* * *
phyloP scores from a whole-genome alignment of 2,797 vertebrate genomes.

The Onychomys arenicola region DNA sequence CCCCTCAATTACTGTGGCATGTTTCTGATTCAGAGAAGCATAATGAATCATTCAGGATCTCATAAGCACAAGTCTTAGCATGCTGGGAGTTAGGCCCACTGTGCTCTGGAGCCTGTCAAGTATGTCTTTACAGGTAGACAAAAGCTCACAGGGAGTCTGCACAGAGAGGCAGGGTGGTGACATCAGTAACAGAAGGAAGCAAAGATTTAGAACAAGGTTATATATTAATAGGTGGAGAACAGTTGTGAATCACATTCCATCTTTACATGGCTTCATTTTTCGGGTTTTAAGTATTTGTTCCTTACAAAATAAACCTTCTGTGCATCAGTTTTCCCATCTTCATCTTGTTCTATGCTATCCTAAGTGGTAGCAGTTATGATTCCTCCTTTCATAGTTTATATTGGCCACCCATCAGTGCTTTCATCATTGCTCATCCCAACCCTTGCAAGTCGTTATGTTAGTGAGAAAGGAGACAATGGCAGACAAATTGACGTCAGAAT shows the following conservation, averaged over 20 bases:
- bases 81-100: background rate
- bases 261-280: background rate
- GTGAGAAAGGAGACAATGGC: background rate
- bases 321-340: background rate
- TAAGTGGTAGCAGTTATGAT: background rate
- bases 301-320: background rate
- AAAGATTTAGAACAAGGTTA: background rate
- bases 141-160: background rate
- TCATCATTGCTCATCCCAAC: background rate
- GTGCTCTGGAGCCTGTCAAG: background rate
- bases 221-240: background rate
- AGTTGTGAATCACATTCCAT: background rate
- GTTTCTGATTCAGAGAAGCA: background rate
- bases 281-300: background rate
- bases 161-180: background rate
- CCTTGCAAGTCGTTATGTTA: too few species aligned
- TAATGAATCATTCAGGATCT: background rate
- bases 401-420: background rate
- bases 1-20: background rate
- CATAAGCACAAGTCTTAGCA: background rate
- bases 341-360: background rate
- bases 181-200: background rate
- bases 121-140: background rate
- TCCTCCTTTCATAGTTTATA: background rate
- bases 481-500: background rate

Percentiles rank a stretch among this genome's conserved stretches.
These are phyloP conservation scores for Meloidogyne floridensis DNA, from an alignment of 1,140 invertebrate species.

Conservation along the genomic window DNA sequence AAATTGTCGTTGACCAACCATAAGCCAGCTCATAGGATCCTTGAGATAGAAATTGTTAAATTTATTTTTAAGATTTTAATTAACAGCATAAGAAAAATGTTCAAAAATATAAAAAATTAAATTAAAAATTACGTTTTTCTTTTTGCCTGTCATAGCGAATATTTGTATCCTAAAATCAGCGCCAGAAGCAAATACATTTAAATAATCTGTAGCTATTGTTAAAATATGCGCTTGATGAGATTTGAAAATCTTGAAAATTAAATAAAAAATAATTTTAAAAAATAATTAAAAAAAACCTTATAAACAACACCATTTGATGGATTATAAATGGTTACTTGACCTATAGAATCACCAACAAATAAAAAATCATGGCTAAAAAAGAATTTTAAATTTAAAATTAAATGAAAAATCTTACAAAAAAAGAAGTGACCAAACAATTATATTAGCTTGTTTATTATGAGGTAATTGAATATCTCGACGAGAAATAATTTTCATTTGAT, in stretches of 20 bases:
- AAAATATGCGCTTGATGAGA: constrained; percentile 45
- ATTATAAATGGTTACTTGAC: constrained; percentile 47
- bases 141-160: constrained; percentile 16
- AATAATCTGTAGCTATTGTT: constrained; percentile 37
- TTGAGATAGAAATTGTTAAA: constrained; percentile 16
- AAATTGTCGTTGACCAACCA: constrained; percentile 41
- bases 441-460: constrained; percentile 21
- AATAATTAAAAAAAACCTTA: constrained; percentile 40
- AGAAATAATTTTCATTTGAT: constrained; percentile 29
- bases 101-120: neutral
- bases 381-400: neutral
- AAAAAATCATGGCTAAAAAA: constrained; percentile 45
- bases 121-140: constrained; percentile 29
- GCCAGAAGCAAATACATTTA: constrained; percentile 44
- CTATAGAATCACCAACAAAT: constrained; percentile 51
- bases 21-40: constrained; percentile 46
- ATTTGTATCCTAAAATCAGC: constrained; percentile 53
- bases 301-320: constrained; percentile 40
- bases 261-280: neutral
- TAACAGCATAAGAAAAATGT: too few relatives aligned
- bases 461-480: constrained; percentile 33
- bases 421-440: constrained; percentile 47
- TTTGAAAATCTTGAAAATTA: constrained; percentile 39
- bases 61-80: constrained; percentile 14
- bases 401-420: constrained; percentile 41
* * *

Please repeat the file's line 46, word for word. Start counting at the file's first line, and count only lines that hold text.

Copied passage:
- bases 21-40: constrained; percentile 46